And following on from Monday’s post, here’s the second part of the feature on horror in translation that originally appeared in Black Static #61:-
SHOCKING ALL OVER THE WORLD (continued)
Given his name I’d expected Sascha Arango to be either Spanish or Portuguese, but in fact he is German, and the protagonist of his debut novel, THE TRUTH AND OTHER LIES (Simon & Schuster pb, 352pp, £7.99), has an Anglophone name while the never named setting feels distinctly Mediterranean. Henry Hayden has everything going for him – he is a critically acclaimed and bestselling novelist, he has a beautiful wife and a lovely house, more money than Croesus. But Henry has secrets, darker than most, and when the young woman he is having an affair with gets pregnant the applecart of his life looks set to overturn, and Henry will do anything to prevent that happening.
This book is pretty much an open mystery in that Henry’s big secret is revealed early on, though there are some murky events in his past that are the subject of a later revelation, with the book engaging the reader’s interest on the level of wondering how he will get away with what he does, always staying one step ahead of the police. The book’s blurbs raise comparisons to Patricia Highsmith’s Ripley character, and from what I know of that, which isn’t really a lot beyond the Matt Damon film, it’s a fair cop, but at the same time this is the lightweight version of the character. We’re asked to believe that Henry is utterly amoral and ruthless, but all his problems seem to stem from an inability to say no to the pregnant girlfriend, who he doesn’t care for as much as he does his wife. His actions seem more accidental and spur of the moment than intended, criminal acts that he just blunders into, with any planning done in retrospect. Negligent homicide is par for the course as far as this character is concerned (and yes, the same could be said of Tom Ripley for the most part, at least in the Damon interpretation of the character). But, all blurbs aside, at bottom Henry is not some cold, calculating criminal mastermind, but somebody who just seems to be bumbling through.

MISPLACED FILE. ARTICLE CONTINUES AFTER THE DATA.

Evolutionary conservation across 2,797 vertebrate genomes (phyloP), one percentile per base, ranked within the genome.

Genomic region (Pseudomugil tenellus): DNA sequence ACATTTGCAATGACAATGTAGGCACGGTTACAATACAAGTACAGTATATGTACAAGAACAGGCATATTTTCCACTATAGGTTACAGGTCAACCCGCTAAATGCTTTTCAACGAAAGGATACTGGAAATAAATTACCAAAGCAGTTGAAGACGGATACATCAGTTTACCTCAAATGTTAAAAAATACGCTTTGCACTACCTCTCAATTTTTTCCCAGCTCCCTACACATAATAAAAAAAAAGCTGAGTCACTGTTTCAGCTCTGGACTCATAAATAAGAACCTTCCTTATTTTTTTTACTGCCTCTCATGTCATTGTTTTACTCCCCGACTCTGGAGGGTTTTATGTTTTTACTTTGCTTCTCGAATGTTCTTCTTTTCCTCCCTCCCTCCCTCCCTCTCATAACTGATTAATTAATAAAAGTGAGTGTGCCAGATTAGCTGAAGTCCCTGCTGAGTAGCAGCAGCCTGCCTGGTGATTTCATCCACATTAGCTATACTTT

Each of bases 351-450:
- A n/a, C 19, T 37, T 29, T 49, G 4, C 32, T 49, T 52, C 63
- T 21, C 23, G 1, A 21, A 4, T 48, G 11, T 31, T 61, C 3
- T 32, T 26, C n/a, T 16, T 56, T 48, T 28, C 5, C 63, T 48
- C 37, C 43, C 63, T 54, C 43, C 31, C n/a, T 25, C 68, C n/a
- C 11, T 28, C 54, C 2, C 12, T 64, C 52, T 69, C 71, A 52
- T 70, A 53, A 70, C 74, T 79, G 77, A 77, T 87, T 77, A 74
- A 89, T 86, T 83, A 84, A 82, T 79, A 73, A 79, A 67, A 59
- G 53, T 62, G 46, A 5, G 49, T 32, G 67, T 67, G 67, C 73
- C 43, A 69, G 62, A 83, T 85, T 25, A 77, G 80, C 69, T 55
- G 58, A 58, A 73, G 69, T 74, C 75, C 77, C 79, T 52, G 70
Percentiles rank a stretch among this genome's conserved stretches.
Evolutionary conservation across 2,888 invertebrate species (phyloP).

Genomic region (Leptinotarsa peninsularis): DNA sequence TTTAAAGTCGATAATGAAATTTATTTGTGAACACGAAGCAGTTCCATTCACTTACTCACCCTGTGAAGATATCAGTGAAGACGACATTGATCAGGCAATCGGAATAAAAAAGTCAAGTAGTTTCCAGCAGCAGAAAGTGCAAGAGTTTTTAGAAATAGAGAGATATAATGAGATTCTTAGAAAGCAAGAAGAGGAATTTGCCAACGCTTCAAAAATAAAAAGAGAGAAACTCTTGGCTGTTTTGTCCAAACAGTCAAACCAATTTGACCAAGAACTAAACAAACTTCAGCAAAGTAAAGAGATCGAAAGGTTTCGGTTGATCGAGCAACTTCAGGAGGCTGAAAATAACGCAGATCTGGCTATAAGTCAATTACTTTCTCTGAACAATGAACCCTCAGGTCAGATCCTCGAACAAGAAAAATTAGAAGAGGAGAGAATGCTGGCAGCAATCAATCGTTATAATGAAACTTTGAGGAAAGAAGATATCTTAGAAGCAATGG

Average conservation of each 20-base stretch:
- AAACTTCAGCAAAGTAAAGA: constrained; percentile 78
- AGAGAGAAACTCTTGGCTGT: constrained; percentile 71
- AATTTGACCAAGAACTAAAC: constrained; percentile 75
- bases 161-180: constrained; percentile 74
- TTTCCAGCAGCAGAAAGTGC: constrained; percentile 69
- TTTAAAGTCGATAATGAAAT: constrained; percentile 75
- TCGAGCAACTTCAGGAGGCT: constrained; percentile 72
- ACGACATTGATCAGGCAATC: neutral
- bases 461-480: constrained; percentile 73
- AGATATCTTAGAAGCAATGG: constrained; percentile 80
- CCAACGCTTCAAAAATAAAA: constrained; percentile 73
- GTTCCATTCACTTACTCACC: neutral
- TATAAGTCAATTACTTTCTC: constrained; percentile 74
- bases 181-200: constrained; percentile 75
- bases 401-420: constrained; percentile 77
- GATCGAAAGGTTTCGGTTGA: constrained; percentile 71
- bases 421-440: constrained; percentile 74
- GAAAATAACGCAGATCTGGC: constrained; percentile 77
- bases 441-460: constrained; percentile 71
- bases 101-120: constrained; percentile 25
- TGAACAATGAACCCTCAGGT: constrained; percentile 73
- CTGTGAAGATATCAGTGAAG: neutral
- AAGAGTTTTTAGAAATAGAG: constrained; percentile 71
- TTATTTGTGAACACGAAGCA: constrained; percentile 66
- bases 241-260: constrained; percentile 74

And there is little consistency to his character either, with Henry pausing to commit acts that would see him in line for the Good Samaritan of the Year Award, such as saving the life of the unofficial biographer who is about to disrupt his own, or surreptitiously paying for repairs to a friend’s fishing vessel. Perhaps the detachment with which he does these things is intended to telegraph his sociopathy, but to me it just felt like the author was making it all up as he went along, with little regard for character consistency. I’m not saying that Arango’s depiction of Henry’s character is inaccurate in psychological terms, but that it doesn’t feel convincing. I never had the sense that there was any real depth to this book, or that events were playing out as they did for any reason other than author whim. It was entertaining in a pass the time sort of way, but Henry Hayden is not in contention to be one of the great villains of fiction, another Ripley or Hannibal Lecter, and I suspect I will have forgotten nearly everything about the book in a few months’ time. Oh, and anyone who takes Henry as a role model for the writing life is way overdue a reality enema.